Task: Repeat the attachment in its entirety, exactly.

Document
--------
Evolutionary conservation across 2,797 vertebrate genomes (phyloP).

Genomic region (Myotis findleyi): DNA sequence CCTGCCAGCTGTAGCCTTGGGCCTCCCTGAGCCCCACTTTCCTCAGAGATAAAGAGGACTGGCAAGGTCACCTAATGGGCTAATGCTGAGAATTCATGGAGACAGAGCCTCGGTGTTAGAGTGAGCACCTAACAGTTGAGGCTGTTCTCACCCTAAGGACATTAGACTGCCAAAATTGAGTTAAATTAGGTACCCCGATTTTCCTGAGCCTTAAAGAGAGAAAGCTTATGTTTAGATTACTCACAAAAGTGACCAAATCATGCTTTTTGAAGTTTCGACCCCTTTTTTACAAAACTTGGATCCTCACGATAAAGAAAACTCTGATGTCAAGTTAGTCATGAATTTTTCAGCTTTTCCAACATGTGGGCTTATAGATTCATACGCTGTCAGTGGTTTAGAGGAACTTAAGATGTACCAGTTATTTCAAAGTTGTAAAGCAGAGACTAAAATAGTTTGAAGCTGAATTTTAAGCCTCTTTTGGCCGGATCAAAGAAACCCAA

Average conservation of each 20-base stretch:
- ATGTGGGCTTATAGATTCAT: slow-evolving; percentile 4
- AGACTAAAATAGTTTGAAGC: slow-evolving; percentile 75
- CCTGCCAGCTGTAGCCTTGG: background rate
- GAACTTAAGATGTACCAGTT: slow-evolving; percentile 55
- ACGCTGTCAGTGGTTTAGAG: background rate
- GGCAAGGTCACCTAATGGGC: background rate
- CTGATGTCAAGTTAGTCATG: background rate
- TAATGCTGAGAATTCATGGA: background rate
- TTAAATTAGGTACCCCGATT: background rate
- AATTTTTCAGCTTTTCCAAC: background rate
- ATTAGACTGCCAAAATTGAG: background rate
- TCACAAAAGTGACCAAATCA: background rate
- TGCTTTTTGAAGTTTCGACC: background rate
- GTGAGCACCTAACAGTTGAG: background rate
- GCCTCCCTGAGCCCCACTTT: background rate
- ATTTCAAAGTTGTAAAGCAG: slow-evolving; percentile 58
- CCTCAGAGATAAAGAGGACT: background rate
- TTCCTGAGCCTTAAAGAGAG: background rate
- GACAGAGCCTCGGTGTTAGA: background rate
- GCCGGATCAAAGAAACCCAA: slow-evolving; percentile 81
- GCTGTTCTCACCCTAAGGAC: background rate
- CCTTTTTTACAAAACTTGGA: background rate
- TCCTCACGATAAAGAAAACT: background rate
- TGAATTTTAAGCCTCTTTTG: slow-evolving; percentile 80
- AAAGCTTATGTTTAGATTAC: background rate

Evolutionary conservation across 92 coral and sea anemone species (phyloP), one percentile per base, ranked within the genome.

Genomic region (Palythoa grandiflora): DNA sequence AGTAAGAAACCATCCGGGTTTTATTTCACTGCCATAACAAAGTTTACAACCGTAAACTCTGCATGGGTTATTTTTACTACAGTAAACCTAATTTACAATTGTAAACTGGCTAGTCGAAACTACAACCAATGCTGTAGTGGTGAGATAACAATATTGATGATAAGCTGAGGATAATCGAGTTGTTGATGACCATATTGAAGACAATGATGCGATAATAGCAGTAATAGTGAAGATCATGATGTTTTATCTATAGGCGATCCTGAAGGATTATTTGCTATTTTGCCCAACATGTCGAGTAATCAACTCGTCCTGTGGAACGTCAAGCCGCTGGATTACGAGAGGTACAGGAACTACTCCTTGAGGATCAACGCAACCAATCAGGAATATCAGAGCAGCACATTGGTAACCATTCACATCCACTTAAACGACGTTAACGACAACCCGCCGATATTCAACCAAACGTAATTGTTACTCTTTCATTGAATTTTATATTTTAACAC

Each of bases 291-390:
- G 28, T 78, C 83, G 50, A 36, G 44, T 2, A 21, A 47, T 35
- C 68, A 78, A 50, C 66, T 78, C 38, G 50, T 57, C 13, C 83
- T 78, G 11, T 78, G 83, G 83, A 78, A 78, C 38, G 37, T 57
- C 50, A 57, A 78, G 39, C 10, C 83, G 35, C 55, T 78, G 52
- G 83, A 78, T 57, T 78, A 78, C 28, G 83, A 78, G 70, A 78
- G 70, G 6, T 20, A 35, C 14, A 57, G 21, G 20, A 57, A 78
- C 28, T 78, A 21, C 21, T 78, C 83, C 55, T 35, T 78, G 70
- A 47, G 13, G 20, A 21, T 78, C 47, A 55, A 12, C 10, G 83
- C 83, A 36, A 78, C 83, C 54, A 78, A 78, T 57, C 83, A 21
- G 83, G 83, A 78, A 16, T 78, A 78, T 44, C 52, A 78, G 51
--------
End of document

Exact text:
Evolutionary conservation across 2,797 vertebrate genomes (phyloP).

Genomic region (Myotis findleyi): DNA sequence CCTGCCAGCTGTAGCCTTGGGCCTCCCTGAGCCCCACTTTCCTCAGAGATAAAGAGGACTGGCAAGGTCACCTAATGGGCTAATGCTGAGAATTCATGGAGACAGAGCCTCGGTGTTAGAGTGAGCACCTAACAGTTGAGGCTGTTCTCACCCTAAGGACATTAGACTGCCAAAATTGAGTTAAATTAGGTACCCCGATTTTCCTGAGCCTTAAAGAGAGAAAGCTTATGTTTAGATTACTCACAAAAGTGACCAAATCATGCTTTTTGAAGTTTCGACCCCTTTTTTACAAAACTTGGATCCTCACGATAAAGAAAACTCTGATGTCAAGTTAGTCATGAATTTTTCAGCTTTTCCAACATGTGGGCTTATAGATTCATACGCTGTCAGTGGTTTAGAGGAACTTAAGATGTACCAGTTATTTCAAAGTTGTAAAGCAGAGACTAAAATAGTTTGAAGCTGAATTTTAAGCCTCTTTTGGCCGGATCAAAGAAACCCAA

Average conservation of each 20-base stretch:
- ATGTGGGCTTATAGATTCAT: slow-evolving; percentile 4
- AGACTAAAATAGTTTGAAGC: slow-evolving; percentile 75
- CCTGCCAGCTGTAGCCTTGG: background rate
- GAACTTAAGATGTACCAGTT: slow-evolving; percentile 55
- ACGCTGTCAGTGGTTTAGAG: background rate
- GGCAAGGTCACCTAATGGGC: background rate
- CTGATGTCAAGTTAGTCATG: background rate
- TAATGCTGAGAATTCATGGA: background rate
- TTAAATTAGGTACCCCGATT: background rate
- AATTTTTCAGCTTTTCCAAC: background rate
- ATTAGACTGCCAAAATTGAG: background rate
- TCACAAAAGTGACCAAATCA: background rate
- TGCTTTTTGAAGTTTCGACC: background rate
- GTGAGCACCTAACAGTTGAG: background rate
- GCCTCCCTGAGCCCCACTTT: background rate
- ATTTCAAAGTTGTAAAGCAG: slow-evolving; percentile 58
- CCTCAGAGATAAAGAGGACT: background rate
- TTCCTGAGCCTTAAAGAGAG: background rate
- GACAGAGCCTCGGTGTTAGA: background rate
- GCCGGATCAAAGAAACCCAA: slow-evolving; percentile 81
- GCTGTTCTCACCCTAAGGAC: background rate
- CCTTTTTTACAAAACTTGGA: background rate
- TCCTCACGATAAAGAAAACT: background rate
- TGAATTTTAAGCCTCTTTTG: slow-evolving; percentile 80
- AAAGCTTATGTTTAGATTAC: background rate

Evolutionary conservation across 92 coral and sea anemone species (phyloP), one percentile per base, ranked within the genome.

Genomic region (Palythoa grandiflora): DNA sequence AGTAAGAAACCATCCGGGTTTTATTTCACTGCCATAACAAAGTTTACAACCGTAAACTCTGCATGGGTTATTTTTACTACAGTAAACCTAATTTACAATTGTAAACTGGCTAGTCGAAACTACAACCAATGCTGTAGTGGTGAGATAACAATATTGATGATAAGCTGAGGATAATCGAGTTGTTGATGACCATATTGAAGACAATGATGCGATAATAGCAGTAATAGTGAAGATCATGATGTTTTATCTATAGGCGATCCTGAAGGATTATTTGCTATTTTGCCCAACATGTCGAGTAATCAACTCGTCCTGTGGAACGTCAAGCCGCTGGATTACGAGAGGTACAGGAACTACTCCTTGAGGATCAACGCAACCAATCAGGAATATCAGAGCAGCACATTGGTAACCATTCACATCCACTTAAACGACGTTAACGACAACCCGCCGATATTCAACCAAACGTAATTGTTACTCTTTCATTGAATTTTATATTTTAACAC

Each of bases 291-390:
- G 28, T 78, C 83, G 50, A 36, G 44, T 2, A 21, A 47, T 35
- C 68, A 78, A 50, C 66, T 78, C 38, G 50, T 57, C 13, C 83
- T 78, G 11, T 78, G 83, G 83, A 78, A 78, C 38, G 37, T 57
- C 50, A 57, A 78, G 39, C 10, C 83, G 35, C 55, T 78, G 52
- G 83, A 78, T 57, T 78, A 78, C 28, G 83, A 78, G 70, A 78
- G 70, G 6, T 20, A 35, C 14, A 57, G 21, G 20, A 57, A 78
- C 28, T 78, A 21, C 21, T 78, C 83, C 55, T 35, T 78, G 70
- A 47, G 13, G 20, A 21, T 78, C 47, A 55, A 12, C 10, G 83
- C 83, A 36, A 78, C 83, C 54, A 78, A 78, T 57, C 83, A 21
- G 83, G 83, A 78, A 16, T 78, A 78, T 44, C 52, A 78, G 51